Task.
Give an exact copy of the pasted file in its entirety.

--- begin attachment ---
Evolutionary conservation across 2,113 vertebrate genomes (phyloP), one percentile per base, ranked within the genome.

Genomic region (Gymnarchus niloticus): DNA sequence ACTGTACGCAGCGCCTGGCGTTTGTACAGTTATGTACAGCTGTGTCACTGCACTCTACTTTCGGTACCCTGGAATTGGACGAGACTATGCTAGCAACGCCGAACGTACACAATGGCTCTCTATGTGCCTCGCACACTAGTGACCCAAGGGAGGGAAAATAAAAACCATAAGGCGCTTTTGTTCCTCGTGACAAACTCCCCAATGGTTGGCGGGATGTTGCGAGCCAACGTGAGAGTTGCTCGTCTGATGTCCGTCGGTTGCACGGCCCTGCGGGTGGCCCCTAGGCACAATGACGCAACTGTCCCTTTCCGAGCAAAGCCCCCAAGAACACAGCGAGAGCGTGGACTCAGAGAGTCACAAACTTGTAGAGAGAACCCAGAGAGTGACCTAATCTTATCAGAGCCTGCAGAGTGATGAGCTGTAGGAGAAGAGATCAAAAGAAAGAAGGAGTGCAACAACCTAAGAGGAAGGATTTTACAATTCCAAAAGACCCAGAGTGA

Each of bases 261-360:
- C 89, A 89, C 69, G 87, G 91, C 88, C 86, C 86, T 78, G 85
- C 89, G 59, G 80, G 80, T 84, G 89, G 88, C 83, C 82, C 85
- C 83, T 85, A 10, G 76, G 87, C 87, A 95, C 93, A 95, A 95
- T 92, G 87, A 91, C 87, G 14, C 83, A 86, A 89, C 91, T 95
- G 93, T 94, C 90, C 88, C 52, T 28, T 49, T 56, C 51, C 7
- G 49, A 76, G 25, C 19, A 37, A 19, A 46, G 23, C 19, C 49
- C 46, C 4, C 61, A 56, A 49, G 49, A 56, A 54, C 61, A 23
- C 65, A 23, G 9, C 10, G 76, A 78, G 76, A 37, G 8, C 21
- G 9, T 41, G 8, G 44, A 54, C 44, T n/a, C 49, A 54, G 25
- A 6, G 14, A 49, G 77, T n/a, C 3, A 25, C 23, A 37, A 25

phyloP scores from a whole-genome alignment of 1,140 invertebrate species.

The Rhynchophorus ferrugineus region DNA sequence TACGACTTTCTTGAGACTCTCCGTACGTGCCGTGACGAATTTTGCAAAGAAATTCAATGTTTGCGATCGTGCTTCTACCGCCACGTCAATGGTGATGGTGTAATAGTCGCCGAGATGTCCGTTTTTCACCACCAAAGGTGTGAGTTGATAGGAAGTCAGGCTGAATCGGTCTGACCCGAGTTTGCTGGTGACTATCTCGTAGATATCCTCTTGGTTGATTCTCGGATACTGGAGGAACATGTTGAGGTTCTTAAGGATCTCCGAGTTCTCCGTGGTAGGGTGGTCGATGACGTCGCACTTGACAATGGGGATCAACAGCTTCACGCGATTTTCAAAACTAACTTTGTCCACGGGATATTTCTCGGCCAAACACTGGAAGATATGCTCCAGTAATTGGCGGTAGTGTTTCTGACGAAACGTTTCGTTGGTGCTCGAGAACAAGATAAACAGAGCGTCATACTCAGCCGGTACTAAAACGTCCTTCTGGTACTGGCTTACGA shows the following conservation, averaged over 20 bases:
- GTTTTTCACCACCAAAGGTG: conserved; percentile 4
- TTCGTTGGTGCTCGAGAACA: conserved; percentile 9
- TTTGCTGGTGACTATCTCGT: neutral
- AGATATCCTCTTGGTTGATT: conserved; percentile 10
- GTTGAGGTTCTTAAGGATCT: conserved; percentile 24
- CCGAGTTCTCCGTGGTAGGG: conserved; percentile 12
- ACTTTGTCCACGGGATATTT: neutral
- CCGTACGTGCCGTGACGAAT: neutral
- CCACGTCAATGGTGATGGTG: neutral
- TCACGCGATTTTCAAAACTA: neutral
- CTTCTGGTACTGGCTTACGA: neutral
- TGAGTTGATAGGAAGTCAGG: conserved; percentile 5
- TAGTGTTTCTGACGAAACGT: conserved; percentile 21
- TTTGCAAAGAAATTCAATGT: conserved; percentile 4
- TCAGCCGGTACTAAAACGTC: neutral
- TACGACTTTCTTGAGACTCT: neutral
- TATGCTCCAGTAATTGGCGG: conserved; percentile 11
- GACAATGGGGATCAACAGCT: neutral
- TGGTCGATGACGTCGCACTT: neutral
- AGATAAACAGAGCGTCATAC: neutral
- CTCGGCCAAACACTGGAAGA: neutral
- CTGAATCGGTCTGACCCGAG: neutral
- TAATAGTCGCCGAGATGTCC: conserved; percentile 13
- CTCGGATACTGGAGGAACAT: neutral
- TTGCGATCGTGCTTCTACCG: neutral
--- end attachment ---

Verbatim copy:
Evolutionary conservation across 2,113 vertebrate genomes (phyloP), one percentile per base, ranked within the genome.

Genomic region (Gymnarchus niloticus): DNA sequence ACTGTACGCAGCGCCTGGCGTTTGTACAGTTATGTACAGCTGTGTCACTGCACTCTACTTTCGGTACCCTGGAATTGGACGAGACTATGCTAGCAACGCCGAACGTACACAATGGCTCTCTATGTGCCTCGCACACTAGTGACCCAAGGGAGGGAAAATAAAAACCATAAGGCGCTTTTGTTCCTCGTGACAAACTCCCCAATGGTTGGCGGGATGTTGCGAGCCAACGTGAGAGTTGCTCGTCTGATGTCCGTCGGTTGCACGGCCCTGCGGGTGGCCCCTAGGCACAATGACGCAACTGTCCCTTTCCGAGCAAAGCCCCCAAGAACACAGCGAGAGCGTGGACTCAGAGAGTCACAAACTTGTAGAGAGAACCCAGAGAGTGACCTAATCTTATCAGAGCCTGCAGAGTGATGAGCTGTAGGAGAAGAGATCAAAAGAAAGAAGGAGTGCAACAACCTAAGAGGAAGGATTTTACAATTCCAAAAGACCCAGAGTGA

Each of bases 261-360:
- C 89, A 89, C 69, G 87, G 91, C 88, C 86, C 86, T 78, G 85
- C 89, G 59, G 80, G 80, T 84, G 89, G 88, C 83, C 82, C 85
- C 83, T 85, A 10, G 76, G 87, C 87, A 95, C 93, A 95, A 95
- T 92, G 87, A 91, C 87, G 14, C 83, A 86, A 89, C 91, T 95
- G 93, T 94, C 90, C 88, C 52, T 28, T 49, T 56, C 51, C 7
- G 49, A 76, G 25, C 19, A 37, A 19, A 46, G 23, C 19, C 49
- C 46, C 4, C 61, A 56, A 49, G 49, A 56, A 54, C 61, A 23
- C 65, A 23, G 9, C 10, G 76, A 78, G 76, A 37, G 8, C 21
- G 9, T 41, G 8, G 44, A 54, C 44, T n/a, C 49, A 54, G 25
- A 6, G 14, A 49, G 77, T n/a, C 3, A 25, C 23, A 37, A 25

phyloP scores from a whole-genome alignment of 1,140 invertebrate species.

The Rhynchophorus ferrugineus region DNA sequence TACGACTTTCTTGAGACTCTCCGTACGTGCCGTGACGAATTTTGCAAAGAAATTCAATGTTTGCGATCGTGCTTCTACCGCCACGTCAATGGTGATGGTGTAATAGTCGCCGAGATGTCCGTTTTTCACCACCAAAGGTGTGAGTTGATAGGAAGTCAGGCTGAATCGGTCTGACCCGAGTTTGCTGGTGACTATCTCGTAGATATCCTCTTGGTTGATTCTCGGATACTGGAGGAACATGTTGAGGTTCTTAAGGATCTCCGAGTTCTCCGTGGTAGGGTGGTCGATGACGTCGCACTTGACAATGGGGATCAACAGCTTCACGCGATTTTCAAAACTAACTTTGTCCACGGGATATTTCTCGGCCAAACACTGGAAGATATGCTCCAGTAATTGGCGGTAGTGTTTCTGACGAAACGTTTCGTTGGTGCTCGAGAACAAGATAAACAGAGCGTCATACTCAGCCGGTACTAAAACGTCCTTCTGGTACTGGCTTACGA shows the following conservation, averaged over 20 bases:
- GTTTTTCACCACCAAAGGTG: conserved; percentile 4
- TTCGTTGGTGCTCGAGAACA: conserved; percentile 9
- TTTGCTGGTGACTATCTCGT: neutral
- AGATATCCTCTTGGTTGATT: conserved; percentile 10
- GTTGAGGTTCTTAAGGATCT: conserved; percentile 24
- CCGAGTTCTCCGTGGTAGGG: conserved; percentile 12
- ACTTTGTCCACGGGATATTT: neutral
- CCGTACGTGCCGTGACGAAT: neutral
- CCACGTCAATGGTGATGGTG: neutral
- TCACGCGATTTTCAAAACTA: neutral
- CTTCTGGTACTGGCTTACGA: neutral
- TGAGTTGATAGGAAGTCAGG: conserved; percentile 5
- TAGTGTTTCTGACGAAACGT: conserved; percentile 21
- TTTGCAAAGAAATTCAATGT: conserved; percentile 4
- TCAGCCGGTACTAAAACGTC: neutral
- TACGACTTTCTTGAGACTCT: neutral
- TATGCTCCAGTAATTGGCGG: conserved; percentile 11
- GACAATGGGGATCAACAGCT: neutral
- TGGTCGATGACGTCGCACTT: neutral
- AGATAAACAGAGCGTCATAC: neutral
- CTCGGCCAAACACTGGAAGA: neutral
- CTGAATCGGTCTGACCCGAG: neutral
- TAATAGTCGCCGAGATGTCC: conserved; percentile 13
- CTCGGATACTGGAGGAACAT: neutral
- TTGCGATCGTGCTTCTACCG: neutral